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Drug Science: Women in Psychedelic Science Conference

  • Drug Science’s Women in Psychedelic Science conference was held virtually on March 24
  • The event highlights the work of women in psychedelic space, a clinical perspective of psychedelic therapy, and recent developments in psychedelic fieldwork
  • Presenters spoke about their research in the psychedelic field

Drug Science’s Women in Psychedelic Science event was held virtually on March 24. It’s the third event in the series produced by Drug Science that covers both clinical research and fieldwork of women in the psychedelic space. The panel was opened by Jo Neill, Professor of psychopharmacology at the University of Manchester and chair of the Drug Science Medical Psychedelics working group at b-neuro.

“We’re seeking to redress the balance, reducing bias towards men in science, as we know the bias is there for a walk of life and including psychedelic science, so we’re aiming to put that right,” said Neill in her opening speech.

The first session of this panel was chaired by Professor Val Curran, founder and director of University College London’s (UCL) Clinical Psychopharmacology Unit and featured:

  • Dr. Laurie Higbed, Lead psychologist for Awakn Life Sciences. She has worked in the addiction field for the last ten years and was a co-therapist on the recent Imperial College-sponsored study for MDMA-assisted therapy for Alcohol Use Disorder. Dr. Higbed is currently lead therapist on a trial of psilocybin for treatment-resistant depression.
  • Annie Mithoefer, B.S.N., is a Registered Nurse. She was co-investigator on two of the MAPS-sponsored Phase 2 clinical trials for individuals with PTSD and a pilot study treating couples combining MDMA-assisted psychotherapy with Cognitive Behavioral Conjoint Therapy for PTSD. She conducts MAPS Therapist Training with her husband, Michael Mithoefer, and is a supervisor for Phase 3 therapists.

Ketamine Enhanced Therapy in the Treatment of Alcohol Use Disorder

Prof. Morgan shared her findings from the KARE trial. KARE, or “Ketamine for Reduction of Alcoholic Relapse” and was a project funded by the Medical Research Council. It explored a combination of a low dose of ketamine and psychological therapy as a possible treatment for alcoholism. The study ran from 2016-2020 and included 96 participants.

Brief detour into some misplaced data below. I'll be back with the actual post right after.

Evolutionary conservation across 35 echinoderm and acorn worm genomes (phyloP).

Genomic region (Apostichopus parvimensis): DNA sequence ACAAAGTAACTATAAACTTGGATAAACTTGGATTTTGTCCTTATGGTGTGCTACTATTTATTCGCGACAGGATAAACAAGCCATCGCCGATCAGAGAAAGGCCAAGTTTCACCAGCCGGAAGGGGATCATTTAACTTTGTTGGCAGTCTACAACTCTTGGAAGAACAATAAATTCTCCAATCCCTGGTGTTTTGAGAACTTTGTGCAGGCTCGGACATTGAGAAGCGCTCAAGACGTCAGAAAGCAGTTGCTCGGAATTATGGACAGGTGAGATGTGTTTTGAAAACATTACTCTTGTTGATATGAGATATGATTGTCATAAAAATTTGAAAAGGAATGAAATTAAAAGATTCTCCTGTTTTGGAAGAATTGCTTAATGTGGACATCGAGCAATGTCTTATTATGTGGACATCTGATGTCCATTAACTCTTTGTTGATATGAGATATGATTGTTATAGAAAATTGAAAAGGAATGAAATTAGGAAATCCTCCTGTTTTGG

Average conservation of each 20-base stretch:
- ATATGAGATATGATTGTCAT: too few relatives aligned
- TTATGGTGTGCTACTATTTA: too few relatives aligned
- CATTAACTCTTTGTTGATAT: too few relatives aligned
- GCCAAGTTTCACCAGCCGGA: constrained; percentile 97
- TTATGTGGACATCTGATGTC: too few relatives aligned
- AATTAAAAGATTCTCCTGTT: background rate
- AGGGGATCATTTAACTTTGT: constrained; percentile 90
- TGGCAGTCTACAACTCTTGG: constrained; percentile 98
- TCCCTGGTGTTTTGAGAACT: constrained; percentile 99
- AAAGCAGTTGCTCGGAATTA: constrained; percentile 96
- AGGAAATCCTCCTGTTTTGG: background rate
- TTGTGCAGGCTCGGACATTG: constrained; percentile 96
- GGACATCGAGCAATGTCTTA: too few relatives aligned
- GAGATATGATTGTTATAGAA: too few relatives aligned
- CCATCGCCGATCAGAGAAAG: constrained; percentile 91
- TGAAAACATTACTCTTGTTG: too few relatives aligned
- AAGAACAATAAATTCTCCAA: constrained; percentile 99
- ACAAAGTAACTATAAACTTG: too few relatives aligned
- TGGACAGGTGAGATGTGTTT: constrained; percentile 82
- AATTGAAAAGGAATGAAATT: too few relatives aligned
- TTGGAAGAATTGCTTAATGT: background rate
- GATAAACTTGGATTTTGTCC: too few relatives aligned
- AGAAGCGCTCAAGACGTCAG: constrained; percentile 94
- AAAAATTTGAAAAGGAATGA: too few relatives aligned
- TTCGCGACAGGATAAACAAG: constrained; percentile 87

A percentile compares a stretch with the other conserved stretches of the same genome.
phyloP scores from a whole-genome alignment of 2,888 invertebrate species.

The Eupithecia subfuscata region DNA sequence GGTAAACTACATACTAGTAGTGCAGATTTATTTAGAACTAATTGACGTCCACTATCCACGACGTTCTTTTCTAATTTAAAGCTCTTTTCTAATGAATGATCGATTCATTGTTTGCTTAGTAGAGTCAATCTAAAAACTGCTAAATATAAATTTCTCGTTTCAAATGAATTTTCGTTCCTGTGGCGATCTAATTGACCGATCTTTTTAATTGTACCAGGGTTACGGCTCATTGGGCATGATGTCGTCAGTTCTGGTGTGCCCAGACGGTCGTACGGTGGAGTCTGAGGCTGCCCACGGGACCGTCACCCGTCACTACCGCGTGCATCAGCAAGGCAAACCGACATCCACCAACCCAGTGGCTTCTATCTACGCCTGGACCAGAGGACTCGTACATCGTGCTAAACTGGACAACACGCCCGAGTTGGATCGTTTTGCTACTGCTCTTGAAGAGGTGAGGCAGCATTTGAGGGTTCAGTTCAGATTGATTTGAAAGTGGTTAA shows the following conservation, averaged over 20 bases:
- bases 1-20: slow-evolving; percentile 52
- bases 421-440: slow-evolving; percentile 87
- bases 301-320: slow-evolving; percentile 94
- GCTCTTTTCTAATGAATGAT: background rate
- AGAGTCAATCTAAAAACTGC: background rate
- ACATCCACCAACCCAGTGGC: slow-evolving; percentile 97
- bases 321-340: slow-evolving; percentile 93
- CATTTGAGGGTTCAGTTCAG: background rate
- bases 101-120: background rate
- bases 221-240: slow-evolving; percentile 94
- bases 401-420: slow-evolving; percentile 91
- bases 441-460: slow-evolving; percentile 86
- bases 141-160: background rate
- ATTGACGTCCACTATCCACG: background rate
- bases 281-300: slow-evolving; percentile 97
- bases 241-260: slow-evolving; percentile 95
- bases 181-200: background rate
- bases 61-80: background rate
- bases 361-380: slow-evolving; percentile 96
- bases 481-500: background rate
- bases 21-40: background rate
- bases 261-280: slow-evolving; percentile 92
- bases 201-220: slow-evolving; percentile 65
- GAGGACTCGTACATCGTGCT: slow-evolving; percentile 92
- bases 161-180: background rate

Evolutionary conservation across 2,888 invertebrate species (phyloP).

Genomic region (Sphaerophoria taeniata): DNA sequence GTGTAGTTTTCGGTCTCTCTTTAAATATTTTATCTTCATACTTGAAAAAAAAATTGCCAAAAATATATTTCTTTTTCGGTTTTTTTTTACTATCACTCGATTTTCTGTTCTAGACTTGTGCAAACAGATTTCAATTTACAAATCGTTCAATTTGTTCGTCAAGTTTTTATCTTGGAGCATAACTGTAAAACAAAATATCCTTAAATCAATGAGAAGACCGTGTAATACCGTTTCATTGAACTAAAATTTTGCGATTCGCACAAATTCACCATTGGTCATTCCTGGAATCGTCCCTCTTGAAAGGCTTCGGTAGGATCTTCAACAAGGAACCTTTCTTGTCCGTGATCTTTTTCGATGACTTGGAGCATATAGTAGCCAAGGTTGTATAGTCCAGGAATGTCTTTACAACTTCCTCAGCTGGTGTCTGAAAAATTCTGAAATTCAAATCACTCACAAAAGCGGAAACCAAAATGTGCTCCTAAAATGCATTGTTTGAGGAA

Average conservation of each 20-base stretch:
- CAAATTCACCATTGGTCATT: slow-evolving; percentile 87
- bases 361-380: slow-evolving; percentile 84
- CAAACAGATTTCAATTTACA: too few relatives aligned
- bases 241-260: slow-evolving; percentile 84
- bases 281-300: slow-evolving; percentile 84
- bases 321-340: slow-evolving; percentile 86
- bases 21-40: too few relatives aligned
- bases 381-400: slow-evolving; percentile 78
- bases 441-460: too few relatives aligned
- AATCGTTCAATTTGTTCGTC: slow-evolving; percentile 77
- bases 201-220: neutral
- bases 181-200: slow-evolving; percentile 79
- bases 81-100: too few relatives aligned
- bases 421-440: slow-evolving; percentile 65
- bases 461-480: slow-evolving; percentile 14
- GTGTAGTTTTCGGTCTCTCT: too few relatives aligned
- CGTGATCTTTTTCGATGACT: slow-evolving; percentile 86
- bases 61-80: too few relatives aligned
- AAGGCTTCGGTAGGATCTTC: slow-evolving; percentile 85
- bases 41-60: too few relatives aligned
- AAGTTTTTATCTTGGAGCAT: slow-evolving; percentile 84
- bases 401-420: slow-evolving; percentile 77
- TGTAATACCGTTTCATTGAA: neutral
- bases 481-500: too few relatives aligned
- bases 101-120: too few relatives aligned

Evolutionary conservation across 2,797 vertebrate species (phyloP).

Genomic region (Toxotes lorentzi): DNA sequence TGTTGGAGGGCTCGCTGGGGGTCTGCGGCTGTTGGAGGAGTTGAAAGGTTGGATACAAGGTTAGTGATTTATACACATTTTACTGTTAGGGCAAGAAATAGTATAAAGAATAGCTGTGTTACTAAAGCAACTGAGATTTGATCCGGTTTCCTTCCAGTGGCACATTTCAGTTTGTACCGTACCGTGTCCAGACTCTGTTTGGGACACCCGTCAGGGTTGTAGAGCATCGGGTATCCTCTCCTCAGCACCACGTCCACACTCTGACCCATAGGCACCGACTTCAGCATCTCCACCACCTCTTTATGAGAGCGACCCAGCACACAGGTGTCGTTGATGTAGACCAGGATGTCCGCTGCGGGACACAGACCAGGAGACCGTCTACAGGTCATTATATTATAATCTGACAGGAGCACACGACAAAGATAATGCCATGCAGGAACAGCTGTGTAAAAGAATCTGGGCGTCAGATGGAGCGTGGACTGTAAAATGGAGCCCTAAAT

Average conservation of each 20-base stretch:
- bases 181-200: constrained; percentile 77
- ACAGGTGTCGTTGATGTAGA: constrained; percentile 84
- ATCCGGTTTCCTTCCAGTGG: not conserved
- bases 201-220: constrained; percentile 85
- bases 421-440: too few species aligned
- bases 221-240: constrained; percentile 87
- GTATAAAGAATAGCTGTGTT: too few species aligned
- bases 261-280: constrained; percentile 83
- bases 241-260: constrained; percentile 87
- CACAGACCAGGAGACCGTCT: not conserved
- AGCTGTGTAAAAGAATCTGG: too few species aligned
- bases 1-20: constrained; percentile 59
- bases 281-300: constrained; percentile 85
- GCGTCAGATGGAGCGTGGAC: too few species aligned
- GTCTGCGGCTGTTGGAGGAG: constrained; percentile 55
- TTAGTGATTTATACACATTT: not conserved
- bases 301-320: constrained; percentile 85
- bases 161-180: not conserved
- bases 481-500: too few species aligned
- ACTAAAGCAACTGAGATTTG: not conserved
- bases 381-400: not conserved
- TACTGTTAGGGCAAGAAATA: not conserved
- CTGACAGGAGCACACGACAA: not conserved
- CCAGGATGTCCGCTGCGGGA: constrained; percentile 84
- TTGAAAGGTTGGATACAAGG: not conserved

“We wanted to investigate whether ketamine can enhance psychological therapy in a clinical trial,” said Prof. Morgan. “In terms of the results, the trial worked, which is amazing. We have predicted that ketamine along with psychological therapy would have an additive effect over just giving ketamine alone.” 

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Courtesy of University of Exeter

“One of the main things that emerged from our analysis was the kind of contradictory nature of ketamine experiences. One of the most common of these seemingly contradictory experiences were reports of detachment and disconnection dissociation, but also accompanied by a greater sense of connection,” she explained.

Patients reported feelings of the “body disappearing,” “being like an amoeba,” and “floating in space.”

“Ketamine does have its place in psychedelic therapist pharmacies by having a very different mechanism,” said Prof. Morgan. “I would say ketamine is great at inducing dissociation, and particularly from our body, perhaps because of its analgesic effects as an anesthetic, and inducing outer-of-body experiences.”

MDMA Assisted Therapy for Alcohol Use Disorder: BIMA Study

Dr. Higbed highlighted findings from BIMA (Bristol Imperial MDMA in Alcoholism), an open-label study in patients with alcohol use disorder. It explored whether MDMA-assisted psychotherapy can be applied safely and would be tolerated by participants with alcohol use disorder.

“It’s a difficult problem to treat. It tends to be a relaxing condition, so most people who manage to stop drinking will eventually relapse within a year. Part of that might be because many people with alcohol use problems have experienced trauma or adversity when growing up,” explained Dr. Higbed. “For people who use alcohol as a way of coping with emotional distress, it’s tough when they start, they stop drinking, coping strategies are taken away, and they fall out of options. Many do return to alcohol. Treating the symptom rather than the cause of the distress isn’t working.”

According to Dr. Higbed, MDMA helps to “reduce fear-arousal,” which makes trauma processing possible within the therapeutic context and allows “people to think about, talk about the difficult experiences without being emotionally overwhelmed.”